Stephen Calk, Chicago banker, indicted on bribery charge connected to Paul Manafort loans
A Chicago banker who approved $16 million in loans to Paul Manafort in exchange for a post in the Trump administration was indicted on a bribery charge Thursday.
Stephen Calk, president and CEO of Federal Savings Bank, surrendered to the FBI Thursday morning. He is scheduled to appear later in the day before a federal judge in New York.
Mr. Calk, 54, was appointed as an economic adviser to then-candidate Trump’s campaign in the summer of 2016 after his bank approved a $5.4 million loan to Manafort, federal prosecutors said.
After Mr. Trump was elected, he then sought a high-level administration position while more than $6 million in loans to Manafort were awaiting approval at his bank, according to court documents.
While the loans were pending, Mr. Calk presented Manafort with a list of positions he wanted, including Treasury Secretary, Secretary of the Army, and 19 different ambassadorial posts, according to the indictment.
Prosecutors said Manafort arranged an interview for Mr. Clark to become undersecretary of the Army, but ultimately wasn’t hired.
Mr. Calk approved “high-risk loans in an effort to secure a personal benefit, namely to an appointment as Secretary of the Army, or another similar high-level position in the incoming presidential administration,” prosecutors wrote.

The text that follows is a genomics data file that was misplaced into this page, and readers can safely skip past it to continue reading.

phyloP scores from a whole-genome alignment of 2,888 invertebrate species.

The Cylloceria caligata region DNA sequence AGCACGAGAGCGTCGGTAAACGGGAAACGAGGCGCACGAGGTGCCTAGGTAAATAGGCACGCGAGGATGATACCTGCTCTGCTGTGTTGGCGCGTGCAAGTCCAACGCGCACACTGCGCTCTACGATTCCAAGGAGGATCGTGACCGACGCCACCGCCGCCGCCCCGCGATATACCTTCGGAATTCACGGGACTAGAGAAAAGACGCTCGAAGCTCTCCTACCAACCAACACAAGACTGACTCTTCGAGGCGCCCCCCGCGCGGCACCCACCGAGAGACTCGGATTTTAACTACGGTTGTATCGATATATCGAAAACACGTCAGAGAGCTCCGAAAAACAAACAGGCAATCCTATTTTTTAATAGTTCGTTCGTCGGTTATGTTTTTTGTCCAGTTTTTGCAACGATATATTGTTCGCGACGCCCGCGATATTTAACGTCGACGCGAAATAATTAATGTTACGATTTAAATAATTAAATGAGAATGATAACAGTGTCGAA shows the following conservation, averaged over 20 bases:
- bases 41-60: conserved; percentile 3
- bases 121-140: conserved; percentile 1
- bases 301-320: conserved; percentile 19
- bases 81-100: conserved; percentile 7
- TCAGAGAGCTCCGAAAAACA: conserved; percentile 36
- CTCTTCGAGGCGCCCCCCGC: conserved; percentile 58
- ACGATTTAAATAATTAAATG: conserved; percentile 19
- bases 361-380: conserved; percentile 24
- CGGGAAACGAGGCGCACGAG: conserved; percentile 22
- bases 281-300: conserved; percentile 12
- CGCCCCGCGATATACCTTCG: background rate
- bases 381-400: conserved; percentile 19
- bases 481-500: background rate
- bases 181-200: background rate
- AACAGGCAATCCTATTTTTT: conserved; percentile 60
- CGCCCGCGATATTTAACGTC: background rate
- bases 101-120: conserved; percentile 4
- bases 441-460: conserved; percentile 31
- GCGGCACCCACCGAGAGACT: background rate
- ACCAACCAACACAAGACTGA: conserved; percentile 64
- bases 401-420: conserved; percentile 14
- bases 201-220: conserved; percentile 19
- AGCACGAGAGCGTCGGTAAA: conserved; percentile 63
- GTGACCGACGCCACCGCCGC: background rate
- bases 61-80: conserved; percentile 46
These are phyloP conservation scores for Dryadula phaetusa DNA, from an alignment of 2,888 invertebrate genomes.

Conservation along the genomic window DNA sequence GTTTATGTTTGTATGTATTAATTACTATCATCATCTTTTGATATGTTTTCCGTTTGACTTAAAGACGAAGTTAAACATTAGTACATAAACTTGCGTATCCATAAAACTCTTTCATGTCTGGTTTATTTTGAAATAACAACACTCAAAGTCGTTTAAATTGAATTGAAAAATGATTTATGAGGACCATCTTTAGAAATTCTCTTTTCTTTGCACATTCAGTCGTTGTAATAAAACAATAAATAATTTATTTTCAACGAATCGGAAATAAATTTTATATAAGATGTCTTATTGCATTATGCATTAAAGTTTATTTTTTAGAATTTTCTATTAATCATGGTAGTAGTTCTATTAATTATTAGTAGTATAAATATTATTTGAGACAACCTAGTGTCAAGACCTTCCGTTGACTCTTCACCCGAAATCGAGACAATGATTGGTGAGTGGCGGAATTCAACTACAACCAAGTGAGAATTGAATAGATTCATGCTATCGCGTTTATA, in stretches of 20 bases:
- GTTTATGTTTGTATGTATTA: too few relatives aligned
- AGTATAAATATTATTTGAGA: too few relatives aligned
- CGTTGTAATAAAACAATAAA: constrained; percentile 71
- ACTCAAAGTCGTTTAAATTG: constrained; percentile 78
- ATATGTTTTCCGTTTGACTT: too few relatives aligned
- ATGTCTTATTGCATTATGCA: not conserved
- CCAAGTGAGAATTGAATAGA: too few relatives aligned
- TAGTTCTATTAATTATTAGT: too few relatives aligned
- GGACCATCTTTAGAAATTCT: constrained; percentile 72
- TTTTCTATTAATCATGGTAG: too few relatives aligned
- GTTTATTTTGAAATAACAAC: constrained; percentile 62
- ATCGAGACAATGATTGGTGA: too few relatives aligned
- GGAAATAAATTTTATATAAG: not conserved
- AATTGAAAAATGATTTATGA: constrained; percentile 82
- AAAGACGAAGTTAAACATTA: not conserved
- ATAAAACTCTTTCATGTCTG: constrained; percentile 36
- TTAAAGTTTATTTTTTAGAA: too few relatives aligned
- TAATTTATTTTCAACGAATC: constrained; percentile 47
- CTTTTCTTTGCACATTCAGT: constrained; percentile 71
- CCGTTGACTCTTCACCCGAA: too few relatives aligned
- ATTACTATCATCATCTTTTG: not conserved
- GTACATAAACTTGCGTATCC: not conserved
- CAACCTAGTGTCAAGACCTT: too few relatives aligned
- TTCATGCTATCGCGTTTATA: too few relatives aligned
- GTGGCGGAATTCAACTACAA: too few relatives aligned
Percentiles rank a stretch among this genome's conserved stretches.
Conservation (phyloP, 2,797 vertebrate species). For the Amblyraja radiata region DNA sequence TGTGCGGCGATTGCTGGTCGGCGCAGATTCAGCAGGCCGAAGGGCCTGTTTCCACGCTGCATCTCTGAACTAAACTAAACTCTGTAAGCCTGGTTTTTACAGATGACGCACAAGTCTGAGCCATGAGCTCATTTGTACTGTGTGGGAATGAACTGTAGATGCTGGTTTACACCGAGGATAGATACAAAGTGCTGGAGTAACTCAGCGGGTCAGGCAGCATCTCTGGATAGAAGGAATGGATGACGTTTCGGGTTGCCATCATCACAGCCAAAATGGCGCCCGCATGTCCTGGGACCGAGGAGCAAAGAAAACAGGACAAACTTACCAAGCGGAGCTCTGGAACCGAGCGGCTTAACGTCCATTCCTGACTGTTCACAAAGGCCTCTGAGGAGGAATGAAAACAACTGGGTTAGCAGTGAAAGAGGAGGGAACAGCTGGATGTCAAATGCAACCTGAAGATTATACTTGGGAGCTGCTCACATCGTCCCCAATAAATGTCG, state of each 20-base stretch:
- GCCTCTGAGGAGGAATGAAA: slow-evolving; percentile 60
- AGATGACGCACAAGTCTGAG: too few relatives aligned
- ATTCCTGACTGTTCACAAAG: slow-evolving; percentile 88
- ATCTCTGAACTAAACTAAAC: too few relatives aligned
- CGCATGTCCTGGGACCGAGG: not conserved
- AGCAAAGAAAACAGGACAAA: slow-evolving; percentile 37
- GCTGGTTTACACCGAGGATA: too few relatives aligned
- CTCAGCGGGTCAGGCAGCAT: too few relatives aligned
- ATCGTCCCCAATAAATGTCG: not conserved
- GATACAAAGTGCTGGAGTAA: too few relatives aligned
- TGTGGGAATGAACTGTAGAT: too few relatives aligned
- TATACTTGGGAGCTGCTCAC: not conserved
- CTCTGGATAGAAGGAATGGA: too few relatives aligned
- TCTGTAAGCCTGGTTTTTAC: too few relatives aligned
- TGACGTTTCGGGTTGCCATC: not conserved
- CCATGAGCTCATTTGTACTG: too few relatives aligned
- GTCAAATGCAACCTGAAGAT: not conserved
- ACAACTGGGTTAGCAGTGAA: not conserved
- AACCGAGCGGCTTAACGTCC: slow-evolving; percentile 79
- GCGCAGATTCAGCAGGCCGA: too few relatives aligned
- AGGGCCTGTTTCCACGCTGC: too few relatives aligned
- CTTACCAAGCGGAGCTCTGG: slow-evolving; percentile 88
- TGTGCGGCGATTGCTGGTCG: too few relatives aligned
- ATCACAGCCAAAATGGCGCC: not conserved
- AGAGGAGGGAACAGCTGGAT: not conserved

Manafort, who desperately needed cash to stave off foreclosure, received three separate loans in December 2016 and January 2017 from Mr. Clark’s banks. The loans covered Manafort’s homes in New York, Virginia and the Hamptons.
The loans raised red flags among Federal Savings Bank officials, prosecutors said. Bank officials were concerned because Manafort had a history of defaulting on mortgages and the loan size made Manafort’s debt, the single largest lending relationship at the bank.
Mr. Calk was so intent on lending money to Manafort, he used the bank’s holding company which he controlled to acquire a portion of the loans from the bank, according to court documents. That was the first time the maneuver was ever used by the bank, prosecutors said.
Prosecutors say those loans resulted in perks for Mr. Calk, noting he was appointed to the president’s Council of Economic Advisers in August 2016 within days of approving a $9.5 million loan to Manafort.
After Manafort was charged with financial fraud in 2017, he stopped making payments to the bank, forcing it to foreclose on the collateral securing the loans and writing off the principal balance, more than $12 million prosecutors said.